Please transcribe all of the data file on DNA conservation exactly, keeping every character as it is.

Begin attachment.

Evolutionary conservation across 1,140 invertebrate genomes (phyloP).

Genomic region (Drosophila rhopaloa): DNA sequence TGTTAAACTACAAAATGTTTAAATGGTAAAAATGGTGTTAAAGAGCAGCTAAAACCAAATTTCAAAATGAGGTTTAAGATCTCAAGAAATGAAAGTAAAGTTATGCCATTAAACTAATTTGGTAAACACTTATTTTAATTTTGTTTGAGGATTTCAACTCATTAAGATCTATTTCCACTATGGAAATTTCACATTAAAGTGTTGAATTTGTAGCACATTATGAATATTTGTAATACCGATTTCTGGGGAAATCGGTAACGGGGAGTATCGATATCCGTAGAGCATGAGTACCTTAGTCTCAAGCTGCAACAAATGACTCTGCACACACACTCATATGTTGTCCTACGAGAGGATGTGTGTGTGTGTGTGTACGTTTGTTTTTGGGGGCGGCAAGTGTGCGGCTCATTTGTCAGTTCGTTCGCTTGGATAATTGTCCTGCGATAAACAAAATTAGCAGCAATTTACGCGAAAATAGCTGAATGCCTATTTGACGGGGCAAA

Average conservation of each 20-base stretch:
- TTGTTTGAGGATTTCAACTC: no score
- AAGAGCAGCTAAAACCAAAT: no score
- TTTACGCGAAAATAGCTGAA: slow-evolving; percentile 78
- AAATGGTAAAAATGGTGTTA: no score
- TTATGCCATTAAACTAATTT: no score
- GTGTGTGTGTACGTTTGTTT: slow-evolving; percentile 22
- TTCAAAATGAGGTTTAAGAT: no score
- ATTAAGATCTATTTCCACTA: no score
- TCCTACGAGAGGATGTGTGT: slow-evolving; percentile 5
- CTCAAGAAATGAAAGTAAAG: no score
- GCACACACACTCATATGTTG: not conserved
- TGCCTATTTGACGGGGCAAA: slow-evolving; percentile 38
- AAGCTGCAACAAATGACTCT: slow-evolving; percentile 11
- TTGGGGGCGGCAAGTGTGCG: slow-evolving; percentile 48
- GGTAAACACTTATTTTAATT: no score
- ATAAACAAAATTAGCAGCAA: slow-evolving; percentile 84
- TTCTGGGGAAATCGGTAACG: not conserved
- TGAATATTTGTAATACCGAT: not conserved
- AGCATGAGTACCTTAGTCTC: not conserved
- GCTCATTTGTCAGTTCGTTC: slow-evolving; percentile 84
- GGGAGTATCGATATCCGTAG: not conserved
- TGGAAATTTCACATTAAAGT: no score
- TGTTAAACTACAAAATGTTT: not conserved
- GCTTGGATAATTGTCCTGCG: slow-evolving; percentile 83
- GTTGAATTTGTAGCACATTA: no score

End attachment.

Evolutionary conservation across 1,140 invertebrate genomes (phyloP).

Genomic region (Drosophila rhopaloa): DNA sequence TGTTAAACTACAAAATGTTTAAATGGTAAAAATGGTGTTAAAGAGCAGCTAAAACCAAATTTCAAAATGAGGTTTAAGATCTCAAGAAATGAAAGTAAAGTTATGCCATTAAACTAATTTGGTAAACACTTATTTTAATTTTGTTTGAGGATTTCAACTCATTAAGATCTATTTCCACTATGGAAATTTCACATTAAAGTGTTGAATTTGTAGCACATTATGAATATTTGTAATACCGATTTCTGGGGAAATCGGTAACGGGGAGTATCGATATCCGTAGAGCATGAGTACCTTAGTCTCAAGCTGCAACAAATGACTCTGCACACACACTCATATGTTGTCCTACGAGAGGATGTGTGTGTGTGTGTGTACGTTTGTTTTTGGGGGCGGCAAGTGTGCGGCTCATTTGTCAGTTCGTTCGCTTGGATAATTGTCCTGCGATAAACAAAATTAGCAGCAATTTACGCGAAAATAGCTGAATGCCTATTTGACGGGGCAAA

Average conservation of each 20-base stretch:
- TTGTTTGAGGATTTCAACTC: no score
- AAGAGCAGCTAAAACCAAAT: no score
- TTTACGCGAAAATAGCTGAA: slow-evolving; percentile 78
- AAATGGTAAAAATGGTGTTA: no score
- TTATGCCATTAAACTAATTT: no score
- GTGTGTGTGTACGTTTGTTT: slow-evolving; percentile 22
- TTCAAAATGAGGTTTAAGAT: no score
- ATTAAGATCTATTTCCACTA: no score
- TCCTACGAGAGGATGTGTGT: slow-evolving; percentile 5
- CTCAAGAAATGAAAGTAAAG: no score
- GCACACACACTCATATGTTG: not conserved
- TGCCTATTTGACGGGGCAAA: slow-evolving; percentile 38
- AAGCTGCAACAAATGACTCT: slow-evolving; percentile 11
- TTGGGGGCGGCAAGTGTGCG: slow-evolving; percentile 48
- GGTAAACACTTATTTTAATT: no score
- ATAAACAAAATTAGCAGCAA: slow-evolving; percentile 84
- TTCTGGGGAAATCGGTAACG: not conserved
- TGAATATTTGTAATACCGAT: not conserved
- AGCATGAGTACCTTAGTCTC: not conserved
- GCTCATTTGTCAGTTCGTTC: slow-evolving; percentile 84
- GGGAGTATCGATATCCGTAG: not conserved
- TGGAAATTTCACATTAAAGT: no score
- TGTTAAACTACAAAATGTTT: not conserved
- GCTTGGATAATTGTCCTGCG: slow-evolving; percentile 83
- GTTGAATTTGTAGCACATTA: no score